• 0 avatar

      The CT6 will flop as badly or worse than the CTS 3rd Gen or even ATS, and that’s quite an accomplishment.

      It will be a disaster reliability-wise (already is), the sticker price is shock and awe (even with the 20% to 25% -‘maybe 30% red tags coming soon), it is not a proper Cadillac in any way with the sole exception of rear seat room (it has harsh ride, is saddled with same engine choices as ATS/CTS, has awful fit/finish, and basically looks like a stretched CTS).

      • 0 avatar

        I am pretty sure someone called this a while back…

      • 0 avatar

        Yet one top US auto writer said despites reliability issues the CTS and ATS are the best engineered cars Detroit has ever built. They will literally run circles around any BMW or Lexus. The problem is potential Cadillac buyers don’t care. There is a reason the Escalade represents 30% of the division sales!

      • 0 avatar

        The CT6 is doing OK (selling about 1k units/month) considering that it has to share the same market-space with the XTS.

        As for the ATS and CTS, they were handicapped from the start due to the fundamental flaw in the Alpha platform when it comes to interior space.

        Both the replacements for the ATS and CTS address this issue (getting a good bit more interior room – hence, the CTS replacement encroaching on CT6 space.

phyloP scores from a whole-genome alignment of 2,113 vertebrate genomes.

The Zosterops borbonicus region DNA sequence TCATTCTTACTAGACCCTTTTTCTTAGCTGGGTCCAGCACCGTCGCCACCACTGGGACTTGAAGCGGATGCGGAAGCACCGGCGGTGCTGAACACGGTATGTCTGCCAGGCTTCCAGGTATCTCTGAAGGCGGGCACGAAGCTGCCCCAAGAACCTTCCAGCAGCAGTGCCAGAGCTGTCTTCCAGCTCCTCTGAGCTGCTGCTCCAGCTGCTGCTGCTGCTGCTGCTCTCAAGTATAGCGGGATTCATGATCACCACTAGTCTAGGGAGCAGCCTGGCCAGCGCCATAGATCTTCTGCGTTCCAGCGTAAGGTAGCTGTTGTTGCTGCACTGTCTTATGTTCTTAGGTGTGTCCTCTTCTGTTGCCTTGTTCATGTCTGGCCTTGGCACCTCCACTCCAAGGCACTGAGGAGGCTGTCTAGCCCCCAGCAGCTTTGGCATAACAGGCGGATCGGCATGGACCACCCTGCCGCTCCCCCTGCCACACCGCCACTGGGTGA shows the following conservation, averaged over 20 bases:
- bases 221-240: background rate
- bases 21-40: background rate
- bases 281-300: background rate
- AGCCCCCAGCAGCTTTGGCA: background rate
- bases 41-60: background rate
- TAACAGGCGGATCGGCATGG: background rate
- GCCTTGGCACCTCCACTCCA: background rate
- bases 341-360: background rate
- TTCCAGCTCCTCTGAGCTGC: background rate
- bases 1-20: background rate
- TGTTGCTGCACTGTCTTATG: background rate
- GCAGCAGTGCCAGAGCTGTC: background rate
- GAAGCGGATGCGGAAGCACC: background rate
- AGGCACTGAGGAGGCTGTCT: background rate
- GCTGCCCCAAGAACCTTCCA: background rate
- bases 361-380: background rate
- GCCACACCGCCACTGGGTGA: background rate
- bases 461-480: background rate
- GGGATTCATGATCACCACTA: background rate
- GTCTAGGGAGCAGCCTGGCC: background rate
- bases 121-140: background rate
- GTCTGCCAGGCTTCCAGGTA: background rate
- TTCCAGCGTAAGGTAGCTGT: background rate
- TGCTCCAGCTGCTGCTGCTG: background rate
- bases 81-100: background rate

Despite its fundamental flaw, the CTS is outselling the Lexus GS.

        In lieu of the CT6, will likely be seeing a proper Cadillac flagship
        in the CT8.

  • avatar

    I have to wonder how many sales have been lost because of the godawful CUE system that GM refuses to fix properly.

  • avatar

    The Volt and the Bolt are the only two cars that GM makes that were designed to not earn a profit even a optimistic projected sales rates that they have never come close to achieving. Big cars represent a smallish segment that is dying and it is hard to seen that they will ever come back. Mid-size cars are a huge segment in decline, and GM just isn’t a strong contender, and it is virtually impossible to grab share from good competitors (Accord, Camry, Fusion) and still earn a profit. Small cars are a smallish segment and are impossible to make money on in the US. If GM wants to earn good profits and keep the factories humming they need to focus on making excellent trucks, SUVs, and CUVs and a few specialty models such as the Camaro and Corvette.